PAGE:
CentOS 7 WSL Install
Different versions of CentOS to run in WSL can be found in the Microsoft Store. As of this writing the images are not free but are inexpensive at a one time cost of $2 to $5 USD. The example install here will show CentOS7 but the same process should apply to run other versions of CentOS under WSL (this example is with the free 6.9.x.x Xming server).
If an image is free - or after you purchase an image - you should see a ***launch*** button in the item description.
With WSL (previously) enabled, clicking on launch will cause WSL to bring up a terminal window and print out a notification that installation is underway. You will then be prompted to create a userid. Note that userid and password need not match your Windows credentials.
Subsequently, this image will install the epel repo followed by some additional packages. Answer yes to the prompt when asked to install packages.
After the install commands are done, you will be prompted to create a password for the userid.
You will then be at the terminal prompt once the password is accepted.
CentOS 7 Freesurfer WSL Install
Next install the freesurfer release 7 RPM in the WSL environment.
In this example, the latest (7.1.0) release CentOS RPM has been downloaded into the users Downloads folder on the Windows side and will be read directly thru the NTFS mount point from the WSL terminal. The link to the CentOS7 rpm is CentOS7_RPM
Substitute your userid for the empty subdirectory in the path to the RPM file.
Answer yes to the prompt when asked to install packages.
Check the X Environment
Install the glxinfo command to help with checking the status of the graphics environment. The output from the sudo yum install glxinfo command is not shown below, and your output may vary depending upon what is installed on the system. Answer yes to the prompt to install any packages.
... output deleted ...
If we print out the environment with the env and sort commands, we can do a quick check to see if things are setup to be graphics friendly.
Note that the DISPLAY environment variable is not set to specify what "host:display" should be used to display graphics.
For Qt based graphics, e.g., with freeview, variables like XDG_RUNTIME_DIR are expected to point to a temporary directory.
So we can start with setting DISPLAY to ":0" to default to the first display on the local host, and create a directory to use for XDG_RUNTIME_DIR.
Now start the X Server, e.g., Xming via it's launch icon on the Windows desktop, if it is not already running. This was covered under "Test Launching Xming" at the bottom of the previous_page.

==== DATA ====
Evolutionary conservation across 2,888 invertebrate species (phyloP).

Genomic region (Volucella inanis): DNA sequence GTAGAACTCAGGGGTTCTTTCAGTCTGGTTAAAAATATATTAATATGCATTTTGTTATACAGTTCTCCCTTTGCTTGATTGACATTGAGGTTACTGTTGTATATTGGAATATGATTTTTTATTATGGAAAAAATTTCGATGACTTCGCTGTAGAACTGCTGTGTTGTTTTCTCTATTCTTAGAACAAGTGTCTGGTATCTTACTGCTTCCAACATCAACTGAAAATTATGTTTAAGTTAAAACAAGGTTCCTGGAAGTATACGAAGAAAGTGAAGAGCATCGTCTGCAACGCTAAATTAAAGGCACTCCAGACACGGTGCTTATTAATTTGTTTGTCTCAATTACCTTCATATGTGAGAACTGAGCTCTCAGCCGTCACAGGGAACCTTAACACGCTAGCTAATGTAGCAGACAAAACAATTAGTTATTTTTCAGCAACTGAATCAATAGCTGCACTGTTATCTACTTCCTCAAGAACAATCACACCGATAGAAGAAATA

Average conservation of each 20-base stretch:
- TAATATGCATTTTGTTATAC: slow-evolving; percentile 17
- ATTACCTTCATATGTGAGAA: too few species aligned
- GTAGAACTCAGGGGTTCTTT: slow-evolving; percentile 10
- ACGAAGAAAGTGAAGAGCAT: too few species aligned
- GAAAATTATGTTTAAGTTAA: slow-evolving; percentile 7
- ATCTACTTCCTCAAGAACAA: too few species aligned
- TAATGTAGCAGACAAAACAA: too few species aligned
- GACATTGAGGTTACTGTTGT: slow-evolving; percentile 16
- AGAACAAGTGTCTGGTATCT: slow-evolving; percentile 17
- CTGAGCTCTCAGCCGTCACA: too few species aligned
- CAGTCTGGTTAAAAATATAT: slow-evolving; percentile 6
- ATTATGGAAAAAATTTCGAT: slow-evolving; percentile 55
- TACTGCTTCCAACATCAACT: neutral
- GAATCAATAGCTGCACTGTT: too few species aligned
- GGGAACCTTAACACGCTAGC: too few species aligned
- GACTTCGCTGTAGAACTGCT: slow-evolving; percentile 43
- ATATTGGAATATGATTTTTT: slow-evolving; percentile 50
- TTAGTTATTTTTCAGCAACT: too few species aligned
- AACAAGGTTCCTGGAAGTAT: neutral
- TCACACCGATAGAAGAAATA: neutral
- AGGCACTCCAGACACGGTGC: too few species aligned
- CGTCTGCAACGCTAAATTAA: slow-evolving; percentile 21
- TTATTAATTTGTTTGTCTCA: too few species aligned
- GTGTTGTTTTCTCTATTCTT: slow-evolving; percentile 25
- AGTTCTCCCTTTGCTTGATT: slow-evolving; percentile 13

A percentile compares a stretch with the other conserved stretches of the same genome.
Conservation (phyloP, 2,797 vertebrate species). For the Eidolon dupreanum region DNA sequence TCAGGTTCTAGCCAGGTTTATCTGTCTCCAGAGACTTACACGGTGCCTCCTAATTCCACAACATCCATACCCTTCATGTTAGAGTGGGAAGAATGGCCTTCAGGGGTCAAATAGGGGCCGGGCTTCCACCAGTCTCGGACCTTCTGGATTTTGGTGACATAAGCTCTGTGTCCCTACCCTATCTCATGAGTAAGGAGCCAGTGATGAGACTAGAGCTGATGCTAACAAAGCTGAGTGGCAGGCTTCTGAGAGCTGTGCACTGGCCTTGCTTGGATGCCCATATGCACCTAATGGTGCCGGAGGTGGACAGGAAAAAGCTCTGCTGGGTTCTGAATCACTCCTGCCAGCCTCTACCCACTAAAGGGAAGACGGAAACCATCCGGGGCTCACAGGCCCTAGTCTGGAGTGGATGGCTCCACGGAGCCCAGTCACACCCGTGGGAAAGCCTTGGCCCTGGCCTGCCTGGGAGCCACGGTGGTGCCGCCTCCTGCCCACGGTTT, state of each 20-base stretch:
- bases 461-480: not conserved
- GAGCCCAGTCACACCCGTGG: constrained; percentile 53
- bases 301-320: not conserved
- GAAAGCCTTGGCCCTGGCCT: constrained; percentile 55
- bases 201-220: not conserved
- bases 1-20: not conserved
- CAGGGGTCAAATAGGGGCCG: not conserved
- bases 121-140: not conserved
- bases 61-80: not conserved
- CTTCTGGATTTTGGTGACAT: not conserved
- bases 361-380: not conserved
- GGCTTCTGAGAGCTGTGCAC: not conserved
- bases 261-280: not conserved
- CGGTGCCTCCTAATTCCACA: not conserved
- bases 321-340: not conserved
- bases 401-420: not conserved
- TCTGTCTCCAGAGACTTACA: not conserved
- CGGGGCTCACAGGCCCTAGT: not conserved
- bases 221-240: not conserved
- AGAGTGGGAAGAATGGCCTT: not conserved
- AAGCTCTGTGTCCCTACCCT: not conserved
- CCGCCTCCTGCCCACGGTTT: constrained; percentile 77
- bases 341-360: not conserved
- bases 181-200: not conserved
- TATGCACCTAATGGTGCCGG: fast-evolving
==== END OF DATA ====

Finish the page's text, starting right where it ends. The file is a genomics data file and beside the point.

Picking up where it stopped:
Then run the glxinfo command and grep the output for info about the OpenGL software.
The 6.9.x.x version of Xming needs the mesa swrast driver to be installed for OpenGL to work. So install that with the following command by answering yes to the prompt to install any packages. Note this step may not be necessary with the 7.x.x, paid version of the XMing server, i.e., if the above glxinfo command reports everything is defined.
Now the output from the previous glxinfo command should find everything is defined for OpenGL information. Note that the version of OpenGL running under WSL is older than what you might find on a desktop CentOS7 machine that directly uses the native graphics hardware.
We can run a simple X program like glxgears to test displaying graphics, i.e., you should see spinning gears and informative output form the command without any errors.
With the X environment tested, we can now setup the Freesurfer environment.
This includes setting FREESURFER_HOME, adding in your own copy of the license file (license.txt) and setting FS_LICENSE to point to it. Substitute your userid for the empty subdirectory in the path to copy in the license file (assumed to be in the Downloads folder on the Windows side).
Then we source the bash setup script, SetUpFreeSurfer.sh and expect to see the output listing the freesurfer environment.
Now try running freeview and test loading a volume with it.
Note that the XCB errors are because the Xming 6.9.x.x server is using an older version of X. Reports indicate that these errors are fixed in the newer paid 7.x.x.x version.
Finally, you can scroll through your history and edit the export commands in order to save them in your $HOME/.bashrc to take effect on subsequent logins.